Governor updates on cases, hospitalizations


Staff Report



CHARLESTON — During Wednesday’s briefing, Gov. Jim Justice reported that the state’s total number of active cases has continued to drop. However, as expected, the number of West Virginians in the hospital with severe cases continues to hold near peak levels for now, according to a news release from the governor’s office.

There are now 13,344 active cases statewide; down more than 1,100 cases since the Governor’s previous briefing on Monday.

The active case count is down by 16,400 cases since peaking just 12 days ago, dropping more than 55% in less than two weeks.

“There’s every reason to believe we’re right in the eye of the storm. We’re right at the peak of the surge right now,” Gov. Justice said. “I keep reminding everybody all across this wonderful state that the way we can curb this once and for all is by getting vaccinated.”

Meanwhile, the state continues to see a small downward trend in the number of COVID-related hospitalizations, dropping to 974 from 978 on Monday.

The number of patients in ICUs has once again set a new all-time peak of 298. However, the number of patients on ventilators has dropped slightly to 187 from 193 on Monday.

State health experts say that, with the overall case count dropping, the number of severe cases should begin declining as well in the weeks ahead.

The statewide death toll from COVID-19 has reached 3,642, with 74 more deaths being reported since the Governor’s previous briefing on Monday, 38 of which were as a result of the DHHR’s reconciliation process with official death certificates.

The County Alert System map continues to show slow but steady improvement. A total of 45 of the state’s 55 counties are in either the highest-risk Red category or one step below in the Orange category. However, the map now features four counties in the Green category.

“Our young people need to get vaccinated,” Gov. Justice said. “The weather is going to get bad soon and we’re going to stay inside. With this Delta variant being highly infectious and us being inside, the likelihood of unvaccinated kids ending up with COVID is pretty dadgum high, and the possibility of adverse effects from COVID on our kids is real.

“If you’re a parent, I just don’t see how in the world you don’t decide to get your kids vaccinated,” Gov. Justice continued. “Even if you choose not to get vaccinated yourself, your kids depend on you. This vaccine is incredibly safe and it will help all of us.”

With the percentage of fully vaccinated residents hospitalized for COVID-19 slowly creeping higher in recent weeks, Gov. Justice took time during his briefing Wednesday to encourage all West Virginians to determine if they qualify for a booster dose and then get one if they are eligible.

“We continue to see a slow rise in the rate of people that are hospitalized who were vaccinated,” Gov. Justice said. “What does that tell us? It tells us that the vaccine is wearing off, and if you can get that booster shot, it’s what you should be doing.”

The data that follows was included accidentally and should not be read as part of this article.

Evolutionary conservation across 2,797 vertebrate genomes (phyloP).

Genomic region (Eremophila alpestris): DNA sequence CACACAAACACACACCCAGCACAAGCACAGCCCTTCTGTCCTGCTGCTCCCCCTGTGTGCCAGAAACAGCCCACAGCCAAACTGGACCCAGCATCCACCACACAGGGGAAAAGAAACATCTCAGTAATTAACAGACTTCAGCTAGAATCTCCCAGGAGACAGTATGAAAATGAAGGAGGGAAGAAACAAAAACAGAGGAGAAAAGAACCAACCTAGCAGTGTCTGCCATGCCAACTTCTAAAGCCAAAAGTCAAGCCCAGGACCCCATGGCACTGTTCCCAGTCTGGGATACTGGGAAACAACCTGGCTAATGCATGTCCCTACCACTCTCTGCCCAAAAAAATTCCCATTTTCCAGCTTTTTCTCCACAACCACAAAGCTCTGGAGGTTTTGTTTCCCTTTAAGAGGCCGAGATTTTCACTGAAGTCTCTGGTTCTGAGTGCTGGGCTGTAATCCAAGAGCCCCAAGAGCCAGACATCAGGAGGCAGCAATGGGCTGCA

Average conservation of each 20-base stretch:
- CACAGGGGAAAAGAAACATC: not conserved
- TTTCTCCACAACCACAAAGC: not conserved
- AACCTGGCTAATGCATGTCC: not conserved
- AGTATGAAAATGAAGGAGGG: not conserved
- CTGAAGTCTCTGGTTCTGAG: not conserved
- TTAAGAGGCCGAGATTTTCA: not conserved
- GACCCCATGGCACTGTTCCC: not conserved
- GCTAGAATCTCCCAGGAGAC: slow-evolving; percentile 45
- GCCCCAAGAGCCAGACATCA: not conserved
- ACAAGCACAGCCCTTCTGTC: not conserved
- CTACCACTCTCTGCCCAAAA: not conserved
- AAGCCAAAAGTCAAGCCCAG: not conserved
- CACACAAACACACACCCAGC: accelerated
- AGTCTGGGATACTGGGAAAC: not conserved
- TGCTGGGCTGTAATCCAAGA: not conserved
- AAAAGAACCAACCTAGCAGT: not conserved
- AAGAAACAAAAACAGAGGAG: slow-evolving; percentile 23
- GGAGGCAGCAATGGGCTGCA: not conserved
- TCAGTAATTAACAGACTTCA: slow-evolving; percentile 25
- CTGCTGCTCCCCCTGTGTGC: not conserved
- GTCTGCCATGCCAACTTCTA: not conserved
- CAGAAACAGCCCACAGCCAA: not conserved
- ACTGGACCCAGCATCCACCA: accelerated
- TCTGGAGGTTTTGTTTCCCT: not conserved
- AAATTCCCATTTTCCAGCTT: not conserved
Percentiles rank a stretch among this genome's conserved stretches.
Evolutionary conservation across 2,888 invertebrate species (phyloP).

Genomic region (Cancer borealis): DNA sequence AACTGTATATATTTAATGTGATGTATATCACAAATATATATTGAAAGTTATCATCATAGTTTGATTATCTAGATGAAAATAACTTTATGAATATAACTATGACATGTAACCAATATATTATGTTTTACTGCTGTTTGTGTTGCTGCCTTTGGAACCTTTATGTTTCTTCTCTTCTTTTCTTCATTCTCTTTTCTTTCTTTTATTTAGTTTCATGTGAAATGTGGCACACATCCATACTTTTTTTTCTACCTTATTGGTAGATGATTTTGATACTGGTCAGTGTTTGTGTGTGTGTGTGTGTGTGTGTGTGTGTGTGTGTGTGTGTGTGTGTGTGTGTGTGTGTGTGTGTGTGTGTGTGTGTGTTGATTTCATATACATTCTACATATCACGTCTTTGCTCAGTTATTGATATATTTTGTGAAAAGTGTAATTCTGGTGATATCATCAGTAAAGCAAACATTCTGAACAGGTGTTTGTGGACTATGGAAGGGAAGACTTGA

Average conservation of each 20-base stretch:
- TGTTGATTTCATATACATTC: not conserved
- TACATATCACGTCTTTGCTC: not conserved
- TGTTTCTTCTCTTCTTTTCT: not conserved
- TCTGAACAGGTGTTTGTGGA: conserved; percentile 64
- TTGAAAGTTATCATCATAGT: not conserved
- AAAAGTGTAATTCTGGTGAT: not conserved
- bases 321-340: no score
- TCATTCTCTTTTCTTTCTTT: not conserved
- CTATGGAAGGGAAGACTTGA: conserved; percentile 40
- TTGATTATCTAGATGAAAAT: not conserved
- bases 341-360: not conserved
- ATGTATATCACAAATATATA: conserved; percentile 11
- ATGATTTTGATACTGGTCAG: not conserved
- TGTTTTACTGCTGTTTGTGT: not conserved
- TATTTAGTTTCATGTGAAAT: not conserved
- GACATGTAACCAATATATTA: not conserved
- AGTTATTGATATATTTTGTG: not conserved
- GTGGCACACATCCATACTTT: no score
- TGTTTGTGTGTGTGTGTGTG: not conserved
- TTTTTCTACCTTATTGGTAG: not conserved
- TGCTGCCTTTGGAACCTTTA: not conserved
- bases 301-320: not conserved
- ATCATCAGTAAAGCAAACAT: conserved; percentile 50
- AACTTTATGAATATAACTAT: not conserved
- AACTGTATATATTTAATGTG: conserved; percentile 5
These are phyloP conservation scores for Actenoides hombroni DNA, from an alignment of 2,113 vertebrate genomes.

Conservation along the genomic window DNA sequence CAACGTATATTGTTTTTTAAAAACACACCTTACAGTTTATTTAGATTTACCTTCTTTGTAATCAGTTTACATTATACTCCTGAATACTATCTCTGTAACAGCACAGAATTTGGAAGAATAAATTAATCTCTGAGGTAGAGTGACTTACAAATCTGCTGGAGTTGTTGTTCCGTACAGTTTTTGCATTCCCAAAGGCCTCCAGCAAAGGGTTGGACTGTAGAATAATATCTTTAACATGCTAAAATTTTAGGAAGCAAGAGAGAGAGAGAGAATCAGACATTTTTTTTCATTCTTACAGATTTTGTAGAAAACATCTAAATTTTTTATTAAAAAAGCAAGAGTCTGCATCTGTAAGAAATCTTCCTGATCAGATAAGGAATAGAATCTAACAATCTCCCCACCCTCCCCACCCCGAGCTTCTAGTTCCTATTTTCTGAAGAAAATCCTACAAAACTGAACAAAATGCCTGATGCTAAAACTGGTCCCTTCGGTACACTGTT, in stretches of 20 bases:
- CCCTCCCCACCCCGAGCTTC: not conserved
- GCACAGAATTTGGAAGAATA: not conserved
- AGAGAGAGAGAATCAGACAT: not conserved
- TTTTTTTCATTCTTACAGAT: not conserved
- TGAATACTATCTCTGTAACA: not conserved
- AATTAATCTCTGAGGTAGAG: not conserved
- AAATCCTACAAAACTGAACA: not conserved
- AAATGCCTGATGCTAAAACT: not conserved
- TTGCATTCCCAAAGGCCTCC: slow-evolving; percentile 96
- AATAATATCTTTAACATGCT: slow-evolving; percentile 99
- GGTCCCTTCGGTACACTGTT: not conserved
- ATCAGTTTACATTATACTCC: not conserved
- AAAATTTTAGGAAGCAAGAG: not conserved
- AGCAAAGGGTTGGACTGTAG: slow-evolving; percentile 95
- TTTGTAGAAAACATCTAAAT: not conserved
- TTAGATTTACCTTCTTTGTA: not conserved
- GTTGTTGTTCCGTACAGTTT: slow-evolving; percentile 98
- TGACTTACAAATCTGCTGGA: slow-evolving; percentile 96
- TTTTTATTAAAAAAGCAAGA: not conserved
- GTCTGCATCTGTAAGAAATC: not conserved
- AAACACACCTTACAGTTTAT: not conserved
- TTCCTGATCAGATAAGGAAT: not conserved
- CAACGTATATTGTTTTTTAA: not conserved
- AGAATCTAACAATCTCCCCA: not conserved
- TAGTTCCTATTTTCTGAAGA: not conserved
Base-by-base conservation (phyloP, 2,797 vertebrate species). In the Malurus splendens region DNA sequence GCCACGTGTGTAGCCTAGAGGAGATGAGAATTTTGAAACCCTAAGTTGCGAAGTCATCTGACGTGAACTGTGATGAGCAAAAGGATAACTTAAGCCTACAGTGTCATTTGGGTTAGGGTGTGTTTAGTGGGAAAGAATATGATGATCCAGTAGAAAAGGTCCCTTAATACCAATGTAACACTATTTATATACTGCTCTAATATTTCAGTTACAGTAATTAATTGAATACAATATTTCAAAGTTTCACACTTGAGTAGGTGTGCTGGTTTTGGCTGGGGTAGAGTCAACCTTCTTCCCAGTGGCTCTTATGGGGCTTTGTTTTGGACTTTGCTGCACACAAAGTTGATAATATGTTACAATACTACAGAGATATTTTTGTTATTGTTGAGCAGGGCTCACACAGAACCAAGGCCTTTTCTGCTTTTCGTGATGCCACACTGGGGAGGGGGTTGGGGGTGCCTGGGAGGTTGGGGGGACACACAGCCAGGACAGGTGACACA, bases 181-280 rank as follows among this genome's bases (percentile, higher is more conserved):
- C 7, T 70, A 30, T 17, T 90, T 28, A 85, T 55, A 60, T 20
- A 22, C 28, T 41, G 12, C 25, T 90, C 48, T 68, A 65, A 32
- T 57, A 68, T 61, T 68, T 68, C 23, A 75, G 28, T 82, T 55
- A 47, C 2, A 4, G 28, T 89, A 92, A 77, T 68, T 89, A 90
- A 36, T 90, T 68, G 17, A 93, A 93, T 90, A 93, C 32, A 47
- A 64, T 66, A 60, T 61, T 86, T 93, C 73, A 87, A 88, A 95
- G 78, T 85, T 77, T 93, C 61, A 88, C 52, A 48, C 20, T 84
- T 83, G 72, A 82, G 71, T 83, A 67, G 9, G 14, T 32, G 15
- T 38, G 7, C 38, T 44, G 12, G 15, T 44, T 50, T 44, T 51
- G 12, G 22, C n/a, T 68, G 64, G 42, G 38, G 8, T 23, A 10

West Virginians who received specifically the Pfizer-BioNTech vaccine may qualify for the booster shot if it has been at least six months since their second dose.

The CDC recommends that:

People 65 years and older and residents in long-term care settings SHOULD receive a booster shot of Pfizer COVID-19 vaccine at least six months after their second dose of Pfizer.

People aged 50–64 years with *underlying medical conditions SHOULD receive a booster shot of Pfizer COVID-19 vaccine at least six months after their second dose of Pfizer.

People aged 18–49 years with *underlying medical conditions MAY receive a booster shot of Pfizer COVID-19 vaccine at least six months after their second Pfizer dose, based on their individual benefits and risks.

People aged 18-64 years who are at increased risk for COVID-19 exposure and transmission because of occupational or institutional setting may receive a booster shot of Pfizer COVID-19 vaccine at least six months after their second Pfizer dose, based on their individual benefits and risks.

State Coronavirus Czar Dr. Clay Marsh noted last week that the list of underlying medical conditions that would qualify an individual to receive the booster shot is extremely broad and includes anybody who is overweight, has high blood pressure, is a current or former smoker, has heart or lung conditions, is diabetic, is pregnant, has liver or kidney disease, has received a transplant, has cancer, has substance use disorder, has HIV, has had a stroke or other brain disorder, has dementia or other neurologic disease, has Down Syndrome, has sickle cell anemia, and more.

If you are eligible for the booster shot, you can go to any location offering COVID-19 vaccines with your vaccination card to receive the booster. If your card has been lost, you can request a new one from the DHHR.

“Our boosters are open. Take advantage, West Virginia,” Gov. Justice said. “It will also help take some level of stress off of our hospitals. We do not want to get in a situation where we’ve overloaded our hospitals and we can’t even take care of people that are having heart attacks or strokes or whatever it may be.”

Information provided by the office of Gov. Jim Justice.

Staff Report